Second, and most importantly, my criticism of Hakimi’s treatment of the cooperation thesis builds on what I perceive as being a contradiction which is itself the result of her charge being not pushed far enough as was explained above. Indeed, she claims that conflicts facilitated and enabled by international law may be beneficial and conducive to cooperation. She writes that “an intense or prolonged conflict is often an ingredient for such cooperation” and adds that enabling conflict is part of the project of suppressing it, concluding that conflict and cooperation are symbiotic and interdependent. The problem with her position is not that the causality between conflict and cooperation is undemonstrated. The problem is primarily that in positing a symbiosis between conflict and cooperation, she upholds the dichotomy between two idealized and objectivized situations, namely those of conflict and cooperation, and vindicates the possibility that the latter replace the former. I wonder whether this claim about the symbiosis between conflict and cooperation ends up doing exactly what the paper seeks to repudiate, i.e. embracing the presumption that part of international law’s project is to suppress conflict. The impression that the paper ultimately salvaged the ideal of a suppression of conflict by international law is reinforced by the celebration, at the end of the paper, of a new “research agenda” that allows international lawyers to study when “conflict help(s) stabilize the global order and reduce the risk of devastating war.” The line between this new “research agenda” and the necessity to suppress conflict found in the cooperation thesis seems very thin. All-in-all, the reader is left with the feeling that the paper eventually upholds the liberal foundations of the cooperation thesis by negating the constitutive power of conflict and vindicating the need to suppress it. It is my impression that, had Hakimi pushed her claim further, she would not have run the risk of rehabilitating one of the presuppositions at the heart of the cooperation thesis.
Notwithstanding my regret that the claim elegantly articulated by Hakimi is not pushed further at the risk of creating contradictions, the paper demonstrates a great command of doctrinal and theoretical debates about international law and usefully challenges discourses about the failure of international law. Yet, I am left with one ultimate and lingering question. After all, if we are not able to fully dispose of the cooperation thesis and of some of its presuppositions, as is unintentionally shown by the article, it is maybe because the suppression of conflict by international law belongs to these myths that nourish and perpetuate what we do and want to continue to do. In other words, it may be that the idea of a suppression of conflict by international law remains a necessary justificatory paradigm which allows international lawyers, on the entire spectrum of approaches, to legitimate their projects, critiques, reforms, and interventions as much as their modes of legal reasoning. Be they liberal reformers identifying insufficiencies within international law to justify their reforms or interventions, or be they critics in need of tautologies and contradictions to justify their post-structuralist skepticism, international lawyers may be condemned to keep these myths alive, whether or not they actually believe in them. What if the cooperation thesis was simply one of these foundational myths?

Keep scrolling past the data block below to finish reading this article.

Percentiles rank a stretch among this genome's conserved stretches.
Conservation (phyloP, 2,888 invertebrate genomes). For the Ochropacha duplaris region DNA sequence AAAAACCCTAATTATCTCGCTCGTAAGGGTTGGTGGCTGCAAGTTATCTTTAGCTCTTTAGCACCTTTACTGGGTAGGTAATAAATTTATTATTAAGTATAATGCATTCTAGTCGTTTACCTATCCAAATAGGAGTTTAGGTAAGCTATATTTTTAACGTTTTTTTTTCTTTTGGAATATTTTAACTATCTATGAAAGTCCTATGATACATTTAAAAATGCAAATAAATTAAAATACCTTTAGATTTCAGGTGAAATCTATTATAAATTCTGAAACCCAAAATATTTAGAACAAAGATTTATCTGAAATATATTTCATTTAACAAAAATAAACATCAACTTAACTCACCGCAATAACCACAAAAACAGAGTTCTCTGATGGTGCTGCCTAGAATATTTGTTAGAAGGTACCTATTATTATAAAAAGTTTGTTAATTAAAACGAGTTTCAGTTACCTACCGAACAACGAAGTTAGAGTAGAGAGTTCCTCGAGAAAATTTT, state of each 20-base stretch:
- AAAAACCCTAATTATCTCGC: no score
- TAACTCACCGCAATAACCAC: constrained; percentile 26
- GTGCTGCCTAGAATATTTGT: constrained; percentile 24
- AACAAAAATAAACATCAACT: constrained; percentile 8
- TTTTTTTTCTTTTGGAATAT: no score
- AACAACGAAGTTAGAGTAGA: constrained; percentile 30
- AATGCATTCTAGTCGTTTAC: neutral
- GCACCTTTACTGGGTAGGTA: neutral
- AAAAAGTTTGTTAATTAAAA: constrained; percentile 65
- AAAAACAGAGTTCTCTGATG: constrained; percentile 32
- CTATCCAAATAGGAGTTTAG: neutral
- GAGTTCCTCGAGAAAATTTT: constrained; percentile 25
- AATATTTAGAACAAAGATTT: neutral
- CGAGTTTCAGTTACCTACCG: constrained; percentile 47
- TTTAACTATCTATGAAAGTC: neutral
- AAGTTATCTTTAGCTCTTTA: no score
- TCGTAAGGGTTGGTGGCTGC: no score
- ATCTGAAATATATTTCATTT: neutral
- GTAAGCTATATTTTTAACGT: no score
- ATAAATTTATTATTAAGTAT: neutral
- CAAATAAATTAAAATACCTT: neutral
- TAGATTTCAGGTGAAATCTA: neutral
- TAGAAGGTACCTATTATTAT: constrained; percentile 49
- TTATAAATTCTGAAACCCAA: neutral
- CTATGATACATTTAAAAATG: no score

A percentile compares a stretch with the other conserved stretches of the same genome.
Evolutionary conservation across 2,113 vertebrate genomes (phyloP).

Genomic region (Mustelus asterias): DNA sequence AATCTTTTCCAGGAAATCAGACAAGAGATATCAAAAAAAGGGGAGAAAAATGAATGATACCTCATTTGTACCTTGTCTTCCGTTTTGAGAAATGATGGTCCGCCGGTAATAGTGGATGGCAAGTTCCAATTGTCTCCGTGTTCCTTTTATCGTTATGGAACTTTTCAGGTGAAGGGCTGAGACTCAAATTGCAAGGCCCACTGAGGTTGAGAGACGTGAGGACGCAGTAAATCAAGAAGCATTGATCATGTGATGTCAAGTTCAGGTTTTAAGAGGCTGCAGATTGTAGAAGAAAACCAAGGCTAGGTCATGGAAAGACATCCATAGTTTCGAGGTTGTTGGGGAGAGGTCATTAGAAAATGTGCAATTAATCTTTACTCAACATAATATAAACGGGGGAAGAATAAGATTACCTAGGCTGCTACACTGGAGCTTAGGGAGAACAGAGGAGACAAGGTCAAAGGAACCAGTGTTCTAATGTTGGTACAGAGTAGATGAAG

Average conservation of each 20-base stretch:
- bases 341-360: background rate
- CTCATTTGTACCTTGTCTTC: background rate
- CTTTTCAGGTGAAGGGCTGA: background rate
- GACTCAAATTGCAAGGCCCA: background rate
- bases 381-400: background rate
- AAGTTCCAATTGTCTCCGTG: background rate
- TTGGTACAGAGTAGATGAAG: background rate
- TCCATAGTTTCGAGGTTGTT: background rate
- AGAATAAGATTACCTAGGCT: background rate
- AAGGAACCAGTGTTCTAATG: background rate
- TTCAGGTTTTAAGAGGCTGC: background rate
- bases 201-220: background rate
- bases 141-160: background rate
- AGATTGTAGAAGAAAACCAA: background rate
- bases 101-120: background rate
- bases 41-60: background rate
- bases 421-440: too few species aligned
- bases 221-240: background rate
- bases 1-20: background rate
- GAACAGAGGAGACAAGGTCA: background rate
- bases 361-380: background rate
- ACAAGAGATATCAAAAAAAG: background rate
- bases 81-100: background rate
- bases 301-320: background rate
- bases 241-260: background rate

∗ Jean d’Aspremont is a Professor of Public International Law, University of Manchester, Professor of International Legal Theory, University of Amsterdam, and Director of the Manchester International Law Centre (MILC).
 See Sahib Singh, The Potential of International Law: Fragmentation and Ethics, 24 Leiden J. Int’l L. 23, 43 (2011) (“International law was animated by a cosmopolitan universalism, but international lawyers forgot the spirituality of this venture when universalism was demonstrated as an impossibility.”).
 On such an understanding of liberalism, see Chantal Mouffe, The Return of the Political 121 (1993).
 As far as the definitional power of international law is concerned, see Philip Allott, The Idealist’s Dilemma: Re-Imagining International Society (June 9, 2014), http://www.ejiltalk.org/the-idealists-dilemma-re-imagining-international-society/ (“The whole of the law is a vast work of fiction, a masterpiece of the human imagination, creating its own entirely artificial reality. Lawyers—even practising lawyers—are creative writers, re-inventing the story of the law every day.”). See also Philip Allott, Language, Method and the Nature of International Law, 45 Brit. Y.B. Int’l L. 79, 118 (1971); James R. Crawford, International Law As Discipline and Profession, 106 ASIL Proceedings 471, 486 (2012) (“We are collectively part of the makers of that world”); Jack M. Balkin, The Proliferation of Legal Truth, 26 Harv. J.L. & Pub. Pol’y 101, 103 (2003) (“Law has power over people’s imaginations and how they think about what is happening in social life.”).